Improve your functional onboarding through experiential learning

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Hands-on training is essential in most jobs, after all, a textbook can only take you so far. But in order to effectively speed up the transition from new hire to productive team member, it needs to be supported by structured reflection. That, in essence, is what experiential learning is all about.

Continuing our blog series on the 4 key elements of effective onboarding, here we will focus on functional onboarding and the value experiential learning brings to this element of the new hire jourmey.

The trouble with functional onboarding

Functional onboarding is about ensuring new hires have the necessary skills, knowledge and tools to do their job. Accountability for this usually lies with local leadership, with support from L&D.

The problem is often one of inconsistency of new hire experience . Some leaders provide a very positive experience, while in more frantic environments where leaders are being pulled in multiple directions, new hire experiences can be average or indeed negative.

A Tiny Pulse (2019) study showed that:

“Only one in three people strongly agree that they have the opportunity to reach their full potential at their organization.”

So what can you do to ensure all of your new hires feel empowered and become effective in their roles as quickly as possible?

To answer that question, let’s look at a real-world situation that we were recently presented with:

Client case study

A client approached us having noticed a disconnect between training delivered and performance in the field. They realized that too much focus was given to training, with inadequate workplace practice to validate whether new hires understood crucial principles and were capable of applying them. Consequently, they wanted to focus on experiential learning.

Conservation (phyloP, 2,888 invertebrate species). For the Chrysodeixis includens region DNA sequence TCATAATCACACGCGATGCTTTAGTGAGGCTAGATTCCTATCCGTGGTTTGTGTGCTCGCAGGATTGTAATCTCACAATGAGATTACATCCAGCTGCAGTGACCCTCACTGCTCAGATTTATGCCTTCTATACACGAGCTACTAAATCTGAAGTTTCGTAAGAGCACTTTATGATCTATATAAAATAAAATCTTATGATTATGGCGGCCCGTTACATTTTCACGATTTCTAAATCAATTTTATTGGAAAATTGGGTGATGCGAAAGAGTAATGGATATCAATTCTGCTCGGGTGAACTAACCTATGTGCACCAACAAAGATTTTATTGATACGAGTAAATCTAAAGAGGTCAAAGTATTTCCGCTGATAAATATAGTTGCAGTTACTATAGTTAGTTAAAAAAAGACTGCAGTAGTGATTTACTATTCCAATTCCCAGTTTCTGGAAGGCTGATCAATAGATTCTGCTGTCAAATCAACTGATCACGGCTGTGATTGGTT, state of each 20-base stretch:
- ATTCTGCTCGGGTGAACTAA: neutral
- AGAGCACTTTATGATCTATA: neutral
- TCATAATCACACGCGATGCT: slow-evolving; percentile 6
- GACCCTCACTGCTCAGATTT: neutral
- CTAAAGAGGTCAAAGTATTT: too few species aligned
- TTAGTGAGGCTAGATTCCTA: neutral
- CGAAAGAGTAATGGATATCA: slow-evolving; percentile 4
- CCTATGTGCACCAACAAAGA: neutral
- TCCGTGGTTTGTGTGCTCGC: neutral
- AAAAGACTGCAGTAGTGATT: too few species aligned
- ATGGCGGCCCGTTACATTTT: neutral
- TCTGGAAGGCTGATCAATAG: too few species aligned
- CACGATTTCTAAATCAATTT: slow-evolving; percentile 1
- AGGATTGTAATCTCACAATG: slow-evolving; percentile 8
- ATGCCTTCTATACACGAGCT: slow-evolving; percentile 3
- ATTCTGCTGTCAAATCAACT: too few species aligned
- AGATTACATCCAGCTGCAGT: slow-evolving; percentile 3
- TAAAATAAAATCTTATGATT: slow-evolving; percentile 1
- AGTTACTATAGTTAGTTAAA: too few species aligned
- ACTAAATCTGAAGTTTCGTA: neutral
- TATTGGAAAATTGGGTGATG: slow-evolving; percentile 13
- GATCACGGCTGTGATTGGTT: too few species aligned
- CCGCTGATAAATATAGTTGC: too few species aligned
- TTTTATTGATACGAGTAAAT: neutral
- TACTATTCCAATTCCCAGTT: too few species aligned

How did we make that happen?

By taking the classroom to the field!

We harnessed the capabilities of mobile devices to do more than simply provide content through the onboarding process. We designed a program in which new hires are prompted to demonstrate application of learning by providing evidence while out in the field.

This evidence enabled local leaders to assess new hire progress, performance and development.

Unexpected benefits

As a result of this project, promotions increased, no doubt boosting staff morale. Why?

Because many of these field engineers were failing to progress to the next tier, not because they lacked knowledge or skills, but due to language constraints. To obtain promotion, engineers needed to complete a written exam to demonstrate competence. Many either avoided the test or failed to progress because they were unable to articulate their answers satisfactorily in English.

The introduction of evidence-based assessment changed all of that. By harnessing the photo and video features of their mobile devices, these engineers created portfolios that clearly demonstrated the work they were capable of doing and its quality. They consequently approached the assessment with greater confidence and ultimately were rewarded with promotion.